Answer the Phone With a Smile in Your Voice


Answer the Phone With a Smile in Your Voice

by Nina Sunday © All rights reserved.
July 29, 2022

In the eyes of your customer, every contact is a moment of truth. A moment of truth, because with every phone call your caller might be deciding whether to do business with your organisation or to even continue to do business with you.

Have you ever rung a company, and by the way they answered the phone you felt as if you were an interruption?

How well are your people managing all the moments of truth occurring in your organisation every single day? Is each customer touchpoint enhancing your image and reputation; or are your people squandering the relationship?

Customer service best practice dictates you should have a standard procedure for answering the phone – and here it is.

When you hear any telephone ring

  1. On the first ring, stop whatever you are doing. Focus, ready to answer the call.
  2. On the second ring, put a smile on your face. Smiling changes the shape of your face and resonance of your voice. Customers can literally hear you smiling through the phone.
  3. Answer after the third ring, and never let it go to four rings.
  4. Say your company name or division, then your name; for example: ‘Asset Services, this is Jim.’

How memory works

Memory is a fragile and curious thing. Saying ‘Jim speaking’ is not as effective as, ‘This is Jim’. Speaking as the last word interferes with remembering the person’s name. If you make your name the last thing you say, it makes it easier for your caller to remember it. This is because of the Recency Effect – people better remember the last thing they hear.

Using your first name as the last thing your client hears gives them a chance to build a relationship with you as the brand ambassador for your organisation

Action Summary

  1. First ring – stop whatever you are doing.
  2. Second ring – put a smile on your face
  3. Answer after the third ring with, <Your company or division>,
    this is <your name.>


For quality Customer Service training for around 7 – 20+ staff at your workplace Australia-wide, or a speaker at your conference, visit our web page


10 Phrases To Make Your Writing More Persuasive

Ever composed an email to persuade your reader to take an action or motivate them to agree to something? And did you ever wonder . . . is there a secret language of influence? The answer is yes! Keep reading for some simple ways to make your writing more persuasive.

Here are suggestions re language that has proven effective to achieve a desired outcome.

Instead of a commanding tone, use a tone of possibility.

Firstly, you will need to avoid words like:

  • you must
  • you should
  • you ought to
  • you have to
  • you need to

They come across as ‘bossy’. They force the reader to obey. Humans respond more positively when given the perception of choice.

These phrases work better:

1. I suggest . . .
2. I recommend . . .
3. You might like to . . .
4. Please . . .

This language makes you appear a trusted advisor, (not a police officer.)
You can also try these sentence starters to strengthen your influencing effect:

5. If you do decide to . . .
6. Would you be willing to . . .
7. Are you open to . . .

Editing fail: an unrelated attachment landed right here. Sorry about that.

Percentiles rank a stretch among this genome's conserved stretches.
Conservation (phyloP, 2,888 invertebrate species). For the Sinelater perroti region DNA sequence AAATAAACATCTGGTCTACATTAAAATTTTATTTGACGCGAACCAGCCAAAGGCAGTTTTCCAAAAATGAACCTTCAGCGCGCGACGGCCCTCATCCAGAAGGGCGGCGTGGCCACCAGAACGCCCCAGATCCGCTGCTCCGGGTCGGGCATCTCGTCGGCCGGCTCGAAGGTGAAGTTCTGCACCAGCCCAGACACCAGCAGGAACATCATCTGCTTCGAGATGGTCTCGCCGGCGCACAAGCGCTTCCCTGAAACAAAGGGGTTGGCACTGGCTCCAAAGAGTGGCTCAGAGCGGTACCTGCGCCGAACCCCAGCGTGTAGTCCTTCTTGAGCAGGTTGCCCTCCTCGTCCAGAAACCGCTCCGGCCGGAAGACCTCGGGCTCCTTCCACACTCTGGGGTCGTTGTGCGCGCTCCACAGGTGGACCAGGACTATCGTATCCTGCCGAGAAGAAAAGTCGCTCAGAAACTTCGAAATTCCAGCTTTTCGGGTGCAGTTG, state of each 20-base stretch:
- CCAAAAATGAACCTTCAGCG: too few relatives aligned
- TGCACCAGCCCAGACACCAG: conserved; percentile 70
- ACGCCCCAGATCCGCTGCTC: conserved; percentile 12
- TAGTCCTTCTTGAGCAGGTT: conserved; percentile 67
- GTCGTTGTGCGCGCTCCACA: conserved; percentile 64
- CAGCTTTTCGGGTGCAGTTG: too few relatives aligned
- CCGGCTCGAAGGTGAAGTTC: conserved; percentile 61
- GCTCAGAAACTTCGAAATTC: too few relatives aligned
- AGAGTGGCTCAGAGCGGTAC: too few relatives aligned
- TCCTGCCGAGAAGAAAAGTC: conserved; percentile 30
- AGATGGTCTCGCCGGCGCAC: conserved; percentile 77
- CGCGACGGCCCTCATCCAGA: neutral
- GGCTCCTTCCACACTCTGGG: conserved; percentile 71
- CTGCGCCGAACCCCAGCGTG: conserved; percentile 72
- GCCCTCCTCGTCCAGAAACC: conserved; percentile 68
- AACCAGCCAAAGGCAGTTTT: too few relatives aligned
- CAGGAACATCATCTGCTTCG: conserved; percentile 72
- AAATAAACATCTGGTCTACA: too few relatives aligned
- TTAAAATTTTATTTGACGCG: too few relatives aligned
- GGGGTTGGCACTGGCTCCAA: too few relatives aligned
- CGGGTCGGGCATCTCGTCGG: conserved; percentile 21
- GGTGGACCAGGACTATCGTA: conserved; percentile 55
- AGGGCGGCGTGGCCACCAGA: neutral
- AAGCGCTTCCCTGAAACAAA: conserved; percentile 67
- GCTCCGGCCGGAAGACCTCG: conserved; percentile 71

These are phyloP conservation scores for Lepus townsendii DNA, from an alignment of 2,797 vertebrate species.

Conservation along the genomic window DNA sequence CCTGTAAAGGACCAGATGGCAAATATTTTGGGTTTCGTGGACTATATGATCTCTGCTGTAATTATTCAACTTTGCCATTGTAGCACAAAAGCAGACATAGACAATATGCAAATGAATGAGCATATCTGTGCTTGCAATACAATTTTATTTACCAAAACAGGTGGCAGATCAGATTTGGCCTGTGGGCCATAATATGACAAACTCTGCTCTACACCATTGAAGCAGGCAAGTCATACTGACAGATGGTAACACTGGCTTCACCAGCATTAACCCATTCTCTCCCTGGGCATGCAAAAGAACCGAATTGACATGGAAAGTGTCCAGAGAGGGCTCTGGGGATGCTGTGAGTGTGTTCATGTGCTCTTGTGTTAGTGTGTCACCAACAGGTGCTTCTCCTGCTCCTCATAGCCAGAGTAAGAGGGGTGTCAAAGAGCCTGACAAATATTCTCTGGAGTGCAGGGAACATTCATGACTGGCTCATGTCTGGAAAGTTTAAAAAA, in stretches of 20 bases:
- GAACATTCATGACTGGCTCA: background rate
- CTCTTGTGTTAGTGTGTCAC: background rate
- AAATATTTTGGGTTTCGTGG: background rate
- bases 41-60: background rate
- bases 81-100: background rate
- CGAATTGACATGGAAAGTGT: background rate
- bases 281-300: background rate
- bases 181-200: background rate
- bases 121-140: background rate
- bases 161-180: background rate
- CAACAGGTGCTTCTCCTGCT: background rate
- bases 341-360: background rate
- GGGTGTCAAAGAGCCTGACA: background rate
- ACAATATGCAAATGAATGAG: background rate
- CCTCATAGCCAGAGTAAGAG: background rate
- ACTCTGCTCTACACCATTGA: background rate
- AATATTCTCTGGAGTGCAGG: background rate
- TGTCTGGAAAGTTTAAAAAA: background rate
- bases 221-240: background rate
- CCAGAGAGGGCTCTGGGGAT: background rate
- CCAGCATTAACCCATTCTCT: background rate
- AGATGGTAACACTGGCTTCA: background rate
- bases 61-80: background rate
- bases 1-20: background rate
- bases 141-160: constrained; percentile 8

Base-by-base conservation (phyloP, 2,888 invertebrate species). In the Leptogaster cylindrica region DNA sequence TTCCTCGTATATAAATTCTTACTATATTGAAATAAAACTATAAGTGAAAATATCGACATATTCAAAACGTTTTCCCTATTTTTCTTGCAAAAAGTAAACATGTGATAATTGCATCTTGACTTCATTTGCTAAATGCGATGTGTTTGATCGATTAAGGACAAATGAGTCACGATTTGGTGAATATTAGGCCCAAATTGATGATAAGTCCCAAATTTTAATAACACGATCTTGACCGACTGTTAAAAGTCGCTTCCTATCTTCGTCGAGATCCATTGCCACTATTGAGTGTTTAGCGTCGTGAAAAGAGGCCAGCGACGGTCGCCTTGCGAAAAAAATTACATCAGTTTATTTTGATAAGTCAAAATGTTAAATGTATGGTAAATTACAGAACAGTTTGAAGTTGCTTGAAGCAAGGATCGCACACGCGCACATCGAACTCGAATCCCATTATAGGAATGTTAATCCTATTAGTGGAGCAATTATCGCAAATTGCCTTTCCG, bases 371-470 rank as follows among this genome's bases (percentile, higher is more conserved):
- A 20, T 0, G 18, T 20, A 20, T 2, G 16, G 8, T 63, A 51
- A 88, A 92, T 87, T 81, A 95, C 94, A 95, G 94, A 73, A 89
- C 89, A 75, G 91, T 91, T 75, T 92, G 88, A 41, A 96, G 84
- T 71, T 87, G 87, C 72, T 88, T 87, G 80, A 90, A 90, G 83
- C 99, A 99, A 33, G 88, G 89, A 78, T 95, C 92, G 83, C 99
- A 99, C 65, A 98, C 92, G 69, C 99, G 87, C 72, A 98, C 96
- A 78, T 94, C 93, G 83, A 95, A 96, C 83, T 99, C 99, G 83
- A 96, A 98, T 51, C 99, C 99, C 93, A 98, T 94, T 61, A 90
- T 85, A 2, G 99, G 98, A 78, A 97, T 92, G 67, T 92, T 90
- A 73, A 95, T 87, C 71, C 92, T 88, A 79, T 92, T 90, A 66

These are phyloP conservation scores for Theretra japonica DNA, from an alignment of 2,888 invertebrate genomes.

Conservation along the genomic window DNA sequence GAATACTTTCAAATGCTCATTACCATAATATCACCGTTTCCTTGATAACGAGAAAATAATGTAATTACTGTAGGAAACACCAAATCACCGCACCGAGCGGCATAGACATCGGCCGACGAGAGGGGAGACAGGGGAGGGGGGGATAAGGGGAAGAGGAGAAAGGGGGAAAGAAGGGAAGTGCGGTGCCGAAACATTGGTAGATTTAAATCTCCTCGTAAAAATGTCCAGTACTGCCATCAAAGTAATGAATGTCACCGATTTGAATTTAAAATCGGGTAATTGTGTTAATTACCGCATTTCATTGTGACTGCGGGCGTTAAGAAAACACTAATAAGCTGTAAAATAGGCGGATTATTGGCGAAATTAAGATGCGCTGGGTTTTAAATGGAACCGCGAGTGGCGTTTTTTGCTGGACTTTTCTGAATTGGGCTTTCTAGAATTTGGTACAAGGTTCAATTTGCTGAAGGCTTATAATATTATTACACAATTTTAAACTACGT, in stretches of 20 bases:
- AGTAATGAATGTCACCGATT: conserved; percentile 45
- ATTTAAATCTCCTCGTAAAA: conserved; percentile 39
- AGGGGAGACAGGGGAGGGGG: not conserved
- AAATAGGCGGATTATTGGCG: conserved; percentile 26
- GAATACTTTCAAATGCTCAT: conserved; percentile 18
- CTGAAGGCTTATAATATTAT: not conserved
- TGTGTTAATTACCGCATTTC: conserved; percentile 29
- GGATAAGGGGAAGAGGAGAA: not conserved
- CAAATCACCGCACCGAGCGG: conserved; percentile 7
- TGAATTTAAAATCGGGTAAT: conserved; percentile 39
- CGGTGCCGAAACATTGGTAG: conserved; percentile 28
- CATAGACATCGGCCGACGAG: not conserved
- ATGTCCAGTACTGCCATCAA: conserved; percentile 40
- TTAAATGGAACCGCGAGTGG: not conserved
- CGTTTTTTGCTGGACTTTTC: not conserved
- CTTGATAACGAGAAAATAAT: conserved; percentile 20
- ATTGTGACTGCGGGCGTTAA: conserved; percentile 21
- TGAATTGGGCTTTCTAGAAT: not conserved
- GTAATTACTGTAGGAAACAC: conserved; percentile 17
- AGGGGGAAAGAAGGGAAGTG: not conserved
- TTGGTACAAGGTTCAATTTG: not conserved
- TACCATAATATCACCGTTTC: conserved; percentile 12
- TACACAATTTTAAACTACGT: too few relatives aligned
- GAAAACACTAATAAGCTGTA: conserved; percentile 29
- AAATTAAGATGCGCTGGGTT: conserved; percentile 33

8. I’m wondering if . . .
9. I don’t know if . . .
10. If you can . . . (describe the action) . . . please, I’d appreciate it.

You might like to test how using these sentence starters result in a better response in your recipients.

Are you looking to learn more about persuasive writing? Contact us to discuss how we can help you ignite your team’s service performance, or visit our Business Writing training web page.

Copyright © Nina Sunday. All rights reserved.




How To Reduce Wordiness by 30% Using Active Voice

Business readers prefer direct and concise writing, using as few words as possible. Did you know you can reduce the number of words used overall by as much as 30% by using active voice? Try it and see.

Here’s a simple example: ‘John hit the ball.’ (4 words) – Active voice takes the form of ‘A does B’. ‘The ball was hit by John.’ (6 words) – Passive voice takes the form of ‘B is done by A’.

How To Spot Them

Tell-tale compound verbs like ‘were ordered’, ‘was written’ are clues to passive voice. Often there is an extra preposition, usually ‘by’, for example: ‘The house was built by Smith Brothers’.

You can quickly search for every occurrence of a specific word or phrase using your document’s ‘Find’ function.

Look for any sentence with the word ‘by’ in it. Re-read and if it is in passive voice, recast the sentence in active voice. You will reduce the number of words and make the tone more confident, direct and energetic.

Tip: do a word count before and after this process to determine how many words you were able to delete, simply by switching from passive to active voice.

When Is Business Writing Too Abstract?

Using nouns instead of verbs makes writing abstract and hard to read. It’s called nominalisation, and too much of it is a bad thing.

Compare the sentence: ‘They conducted an investigation.’ with ‘They investigated it.’

The first sentence doesn’t have nearly as much impact, does it?

Avoid changing verbs into nouns. Use the verb more often; it’s more dynamic

• instead of: ‘We made a decision.’ write – ‘We decided.’ That’s vigorous English.

• ‘We reached an agreement.’ is better expressed as ‘We agreed.’ • for ‘The introduction of …’ use ‘By introducing …’ • ‘… to submit an application …’ becomes ‘… to apply for …’ • instead of ‘… conduct an assessment …’ simply use ‘… assess …’

In summary, a simple step for clearer writing is to use more verbs, fewer nouns.


Locate any abstract nouns in your writing and turn them back into verbs. Clues to look for? Look for words ending in -ion, -tion, or -ment.

Copyright © Nina Sunday. All rights reserved.